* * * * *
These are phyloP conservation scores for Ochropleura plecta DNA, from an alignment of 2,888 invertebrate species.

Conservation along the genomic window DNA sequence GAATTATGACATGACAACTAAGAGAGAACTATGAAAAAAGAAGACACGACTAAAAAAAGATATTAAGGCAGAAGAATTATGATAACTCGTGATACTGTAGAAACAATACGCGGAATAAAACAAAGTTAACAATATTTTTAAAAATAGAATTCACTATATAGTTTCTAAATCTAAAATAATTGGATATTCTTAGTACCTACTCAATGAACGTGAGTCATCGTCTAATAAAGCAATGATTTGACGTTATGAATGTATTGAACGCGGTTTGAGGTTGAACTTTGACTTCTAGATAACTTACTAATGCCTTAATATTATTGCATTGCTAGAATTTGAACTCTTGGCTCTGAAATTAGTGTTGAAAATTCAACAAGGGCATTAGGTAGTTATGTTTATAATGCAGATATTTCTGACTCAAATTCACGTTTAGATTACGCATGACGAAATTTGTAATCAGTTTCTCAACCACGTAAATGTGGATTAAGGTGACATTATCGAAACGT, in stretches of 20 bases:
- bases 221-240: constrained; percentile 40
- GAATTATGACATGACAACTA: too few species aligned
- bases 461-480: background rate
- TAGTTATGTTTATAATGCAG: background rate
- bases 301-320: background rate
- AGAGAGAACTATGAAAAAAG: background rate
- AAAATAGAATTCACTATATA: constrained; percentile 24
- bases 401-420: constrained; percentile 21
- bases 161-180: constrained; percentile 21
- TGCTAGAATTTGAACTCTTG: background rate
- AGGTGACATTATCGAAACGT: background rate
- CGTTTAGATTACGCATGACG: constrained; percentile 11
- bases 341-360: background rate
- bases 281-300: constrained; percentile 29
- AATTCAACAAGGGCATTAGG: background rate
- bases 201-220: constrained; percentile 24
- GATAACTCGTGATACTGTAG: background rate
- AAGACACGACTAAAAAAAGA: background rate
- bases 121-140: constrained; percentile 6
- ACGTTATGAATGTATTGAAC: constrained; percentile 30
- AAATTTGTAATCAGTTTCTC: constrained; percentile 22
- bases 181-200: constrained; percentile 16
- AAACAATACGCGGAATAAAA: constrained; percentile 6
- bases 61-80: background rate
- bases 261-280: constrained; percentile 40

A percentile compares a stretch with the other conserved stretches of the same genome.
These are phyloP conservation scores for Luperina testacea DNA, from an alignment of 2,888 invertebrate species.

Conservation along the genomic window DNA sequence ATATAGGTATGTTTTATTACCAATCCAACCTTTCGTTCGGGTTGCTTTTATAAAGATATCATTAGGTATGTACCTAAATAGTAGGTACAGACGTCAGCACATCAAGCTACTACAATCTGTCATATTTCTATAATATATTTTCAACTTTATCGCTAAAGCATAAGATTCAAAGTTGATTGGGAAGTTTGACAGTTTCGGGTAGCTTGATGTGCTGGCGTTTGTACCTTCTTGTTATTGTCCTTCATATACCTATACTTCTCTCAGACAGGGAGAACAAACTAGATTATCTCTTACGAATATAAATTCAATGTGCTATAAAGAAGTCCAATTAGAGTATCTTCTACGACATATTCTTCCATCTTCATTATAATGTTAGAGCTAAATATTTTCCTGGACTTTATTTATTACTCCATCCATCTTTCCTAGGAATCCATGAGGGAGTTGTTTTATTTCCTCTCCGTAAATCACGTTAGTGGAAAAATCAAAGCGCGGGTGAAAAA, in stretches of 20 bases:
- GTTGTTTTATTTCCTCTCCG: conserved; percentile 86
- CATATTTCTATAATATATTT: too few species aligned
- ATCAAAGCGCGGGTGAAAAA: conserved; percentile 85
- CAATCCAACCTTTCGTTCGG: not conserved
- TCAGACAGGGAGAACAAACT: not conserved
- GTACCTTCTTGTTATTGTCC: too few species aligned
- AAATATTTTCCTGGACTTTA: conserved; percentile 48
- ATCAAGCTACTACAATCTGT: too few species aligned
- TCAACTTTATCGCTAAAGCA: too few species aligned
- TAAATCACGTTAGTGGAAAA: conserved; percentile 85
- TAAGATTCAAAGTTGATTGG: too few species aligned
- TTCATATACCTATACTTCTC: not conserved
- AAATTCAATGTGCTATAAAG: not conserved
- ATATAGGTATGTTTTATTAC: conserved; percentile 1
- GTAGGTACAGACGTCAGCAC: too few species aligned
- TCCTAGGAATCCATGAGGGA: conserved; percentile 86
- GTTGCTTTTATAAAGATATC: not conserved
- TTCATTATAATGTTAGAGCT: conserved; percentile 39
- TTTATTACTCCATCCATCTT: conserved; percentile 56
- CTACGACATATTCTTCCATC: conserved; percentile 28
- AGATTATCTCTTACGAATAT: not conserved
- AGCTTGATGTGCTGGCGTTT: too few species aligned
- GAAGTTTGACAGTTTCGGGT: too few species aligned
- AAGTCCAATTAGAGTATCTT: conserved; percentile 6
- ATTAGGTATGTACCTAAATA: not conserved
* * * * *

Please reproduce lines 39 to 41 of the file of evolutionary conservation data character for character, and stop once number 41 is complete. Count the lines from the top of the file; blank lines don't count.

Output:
- TCAACTTTATCGCTAAAGCA: too few species aligned
- TAAATCACGTTAGTGGAAAA: conserved; percentile 85
- TAAGATTCAAAGTTGATTGG: too few species aligned